Reproductive services questioned

Some opponents of SBHCs, including the group Parents’ Rights in Education, have criticized the clinics for providing access to sexual education and reproductive healthcare.

Maloney challenged Lawrence directly on the subject.

“If a 9-year-old girl goes in and wants birth control, she can certainly get it. She can certainly get it at a school-based health center,” Maloney said pointedly. “Nine-, 10-, 14-[year-olds].”

Under Oregon law, healthcare providers must give equal and confidential access to reproductive care regardless of the patient’s age.

However, Sherrie Ford, director of the Public Health Foundation of Columbia County, noted that SBHCs can choose not to provide particular services to their patients.

Lawrence said Sacagawea encourages parental involvement in healthcare decisions at the clinic and noted that written consent is required for children under 15 to be seen for general medical care.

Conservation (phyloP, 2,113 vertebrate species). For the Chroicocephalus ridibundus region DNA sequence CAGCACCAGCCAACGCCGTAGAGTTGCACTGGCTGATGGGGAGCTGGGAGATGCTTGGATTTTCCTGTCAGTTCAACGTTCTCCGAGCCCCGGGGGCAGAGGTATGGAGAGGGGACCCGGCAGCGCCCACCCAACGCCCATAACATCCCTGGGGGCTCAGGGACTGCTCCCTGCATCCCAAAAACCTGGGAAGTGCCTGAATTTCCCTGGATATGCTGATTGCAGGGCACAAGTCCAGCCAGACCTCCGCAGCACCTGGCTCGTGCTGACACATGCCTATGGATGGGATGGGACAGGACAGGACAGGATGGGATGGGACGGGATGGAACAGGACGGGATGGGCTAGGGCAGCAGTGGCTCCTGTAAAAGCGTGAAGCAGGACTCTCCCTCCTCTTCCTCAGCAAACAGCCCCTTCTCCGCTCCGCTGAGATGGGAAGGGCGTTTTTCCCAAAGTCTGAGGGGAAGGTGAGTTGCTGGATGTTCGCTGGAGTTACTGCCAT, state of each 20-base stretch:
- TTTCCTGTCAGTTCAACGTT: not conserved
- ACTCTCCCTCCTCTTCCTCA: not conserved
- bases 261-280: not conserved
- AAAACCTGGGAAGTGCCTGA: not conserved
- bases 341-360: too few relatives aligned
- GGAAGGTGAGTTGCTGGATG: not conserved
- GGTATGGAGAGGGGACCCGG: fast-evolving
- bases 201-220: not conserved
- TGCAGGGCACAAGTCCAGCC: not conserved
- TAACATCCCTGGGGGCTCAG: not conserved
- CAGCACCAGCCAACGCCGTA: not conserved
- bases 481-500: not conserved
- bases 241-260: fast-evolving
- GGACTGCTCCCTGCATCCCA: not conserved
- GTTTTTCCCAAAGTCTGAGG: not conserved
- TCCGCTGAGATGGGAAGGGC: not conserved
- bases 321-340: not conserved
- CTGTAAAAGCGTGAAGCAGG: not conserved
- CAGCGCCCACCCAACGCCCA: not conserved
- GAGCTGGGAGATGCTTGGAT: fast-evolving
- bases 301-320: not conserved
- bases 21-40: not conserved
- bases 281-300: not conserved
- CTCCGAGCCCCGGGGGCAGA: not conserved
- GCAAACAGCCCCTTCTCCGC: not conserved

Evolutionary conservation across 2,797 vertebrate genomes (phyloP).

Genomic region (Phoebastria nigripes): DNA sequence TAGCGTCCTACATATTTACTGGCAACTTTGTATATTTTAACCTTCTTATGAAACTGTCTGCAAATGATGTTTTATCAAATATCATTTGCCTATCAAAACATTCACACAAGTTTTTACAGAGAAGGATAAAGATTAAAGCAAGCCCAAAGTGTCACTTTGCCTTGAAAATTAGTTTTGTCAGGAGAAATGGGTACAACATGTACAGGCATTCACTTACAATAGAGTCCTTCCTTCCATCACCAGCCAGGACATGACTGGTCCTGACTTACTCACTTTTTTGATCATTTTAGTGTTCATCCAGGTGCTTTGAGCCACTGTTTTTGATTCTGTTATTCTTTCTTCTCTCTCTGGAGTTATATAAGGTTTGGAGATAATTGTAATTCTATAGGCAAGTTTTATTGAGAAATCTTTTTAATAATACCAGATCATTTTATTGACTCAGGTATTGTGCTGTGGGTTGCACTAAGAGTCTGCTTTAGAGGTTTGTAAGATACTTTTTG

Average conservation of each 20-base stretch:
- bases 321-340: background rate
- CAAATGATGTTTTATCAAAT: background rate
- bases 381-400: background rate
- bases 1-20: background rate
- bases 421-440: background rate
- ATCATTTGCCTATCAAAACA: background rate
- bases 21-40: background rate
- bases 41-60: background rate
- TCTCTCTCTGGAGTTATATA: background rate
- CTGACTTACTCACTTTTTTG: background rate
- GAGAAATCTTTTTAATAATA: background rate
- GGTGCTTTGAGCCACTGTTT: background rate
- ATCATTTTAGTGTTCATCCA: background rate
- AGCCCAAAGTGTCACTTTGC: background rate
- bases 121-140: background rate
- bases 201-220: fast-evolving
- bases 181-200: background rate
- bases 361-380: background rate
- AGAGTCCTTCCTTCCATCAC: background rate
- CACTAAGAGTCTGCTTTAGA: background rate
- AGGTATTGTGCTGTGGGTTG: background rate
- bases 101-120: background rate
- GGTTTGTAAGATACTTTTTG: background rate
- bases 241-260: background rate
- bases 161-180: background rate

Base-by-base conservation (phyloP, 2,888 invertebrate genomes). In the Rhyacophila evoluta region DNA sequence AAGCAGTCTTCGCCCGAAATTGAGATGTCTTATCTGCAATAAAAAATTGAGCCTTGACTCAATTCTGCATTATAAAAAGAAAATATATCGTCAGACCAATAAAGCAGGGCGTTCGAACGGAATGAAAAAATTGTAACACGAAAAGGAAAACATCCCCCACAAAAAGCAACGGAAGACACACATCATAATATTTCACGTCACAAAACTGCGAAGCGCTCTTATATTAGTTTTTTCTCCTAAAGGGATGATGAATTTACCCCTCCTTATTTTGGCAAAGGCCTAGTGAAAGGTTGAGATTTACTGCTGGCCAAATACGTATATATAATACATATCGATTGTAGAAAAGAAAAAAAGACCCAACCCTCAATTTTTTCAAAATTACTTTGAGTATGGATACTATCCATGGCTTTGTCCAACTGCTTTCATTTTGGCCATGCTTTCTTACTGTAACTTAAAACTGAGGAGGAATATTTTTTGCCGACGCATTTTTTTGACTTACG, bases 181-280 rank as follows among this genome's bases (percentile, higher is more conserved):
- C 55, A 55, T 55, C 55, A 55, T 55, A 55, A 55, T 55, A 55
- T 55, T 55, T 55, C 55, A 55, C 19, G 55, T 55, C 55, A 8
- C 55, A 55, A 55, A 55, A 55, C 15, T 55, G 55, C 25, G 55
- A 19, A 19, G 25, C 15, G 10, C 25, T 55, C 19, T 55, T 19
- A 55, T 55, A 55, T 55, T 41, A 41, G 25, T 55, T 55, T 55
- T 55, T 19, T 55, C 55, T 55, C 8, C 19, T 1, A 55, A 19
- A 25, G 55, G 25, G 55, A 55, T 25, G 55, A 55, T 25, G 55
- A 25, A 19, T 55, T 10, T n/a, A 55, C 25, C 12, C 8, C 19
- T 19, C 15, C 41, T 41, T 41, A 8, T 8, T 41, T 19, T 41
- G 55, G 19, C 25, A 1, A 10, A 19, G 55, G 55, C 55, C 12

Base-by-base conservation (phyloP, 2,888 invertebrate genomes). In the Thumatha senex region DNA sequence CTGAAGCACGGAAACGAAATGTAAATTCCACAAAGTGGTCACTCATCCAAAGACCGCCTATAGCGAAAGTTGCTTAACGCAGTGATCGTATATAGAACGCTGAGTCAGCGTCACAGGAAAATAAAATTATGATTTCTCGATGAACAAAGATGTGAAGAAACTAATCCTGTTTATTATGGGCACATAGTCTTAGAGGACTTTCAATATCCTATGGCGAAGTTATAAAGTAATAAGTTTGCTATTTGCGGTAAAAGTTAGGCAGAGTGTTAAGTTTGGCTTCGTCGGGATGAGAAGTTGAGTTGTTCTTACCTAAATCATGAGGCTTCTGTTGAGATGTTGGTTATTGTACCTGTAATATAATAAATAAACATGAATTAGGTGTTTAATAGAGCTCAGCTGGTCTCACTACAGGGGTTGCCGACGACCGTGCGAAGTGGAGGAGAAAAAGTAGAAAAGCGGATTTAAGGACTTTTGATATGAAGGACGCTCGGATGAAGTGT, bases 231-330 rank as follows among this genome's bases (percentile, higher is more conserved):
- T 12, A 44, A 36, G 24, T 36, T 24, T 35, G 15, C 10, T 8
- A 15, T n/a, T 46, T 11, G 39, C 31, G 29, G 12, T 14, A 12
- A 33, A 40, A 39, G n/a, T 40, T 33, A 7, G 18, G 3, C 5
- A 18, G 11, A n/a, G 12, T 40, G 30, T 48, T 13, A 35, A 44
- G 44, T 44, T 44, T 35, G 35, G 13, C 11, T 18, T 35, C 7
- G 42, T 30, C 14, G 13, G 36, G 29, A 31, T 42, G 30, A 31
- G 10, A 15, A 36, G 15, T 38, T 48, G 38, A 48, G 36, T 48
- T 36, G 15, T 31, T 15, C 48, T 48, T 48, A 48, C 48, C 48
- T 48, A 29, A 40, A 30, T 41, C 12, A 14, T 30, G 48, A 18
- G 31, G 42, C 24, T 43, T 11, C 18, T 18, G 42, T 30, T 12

As presented to the school board on Monday, the Scappoose SBHC would provide health screenings and write most prescriptions, as well as primary, preventative, and mental healthcare services and limited dental and reproductive care. Condoms would be available by appointment only on a situational basis, and contraceptive prescription requests would be handled by referral.

While Kessi and other school board members said they were not ready to grant approval Monday, they asked Lawrence and her co-presenters to address their questions and come back for a future board work session.

“We need to take our time and really talk about it,” Kessi said.

Kessi also suggested he and his fellow board members visit Sacagawea in the meantime.

The SBHC planning process is being funded by a $40,000 grant from Kaiser Permanente Northwest. The grant was awarded to the Public Health Foundation of Columbia County last summer, and the school board gave initial approval in August for the foundation to begin studying the potential for a Scappoose school-based clinic.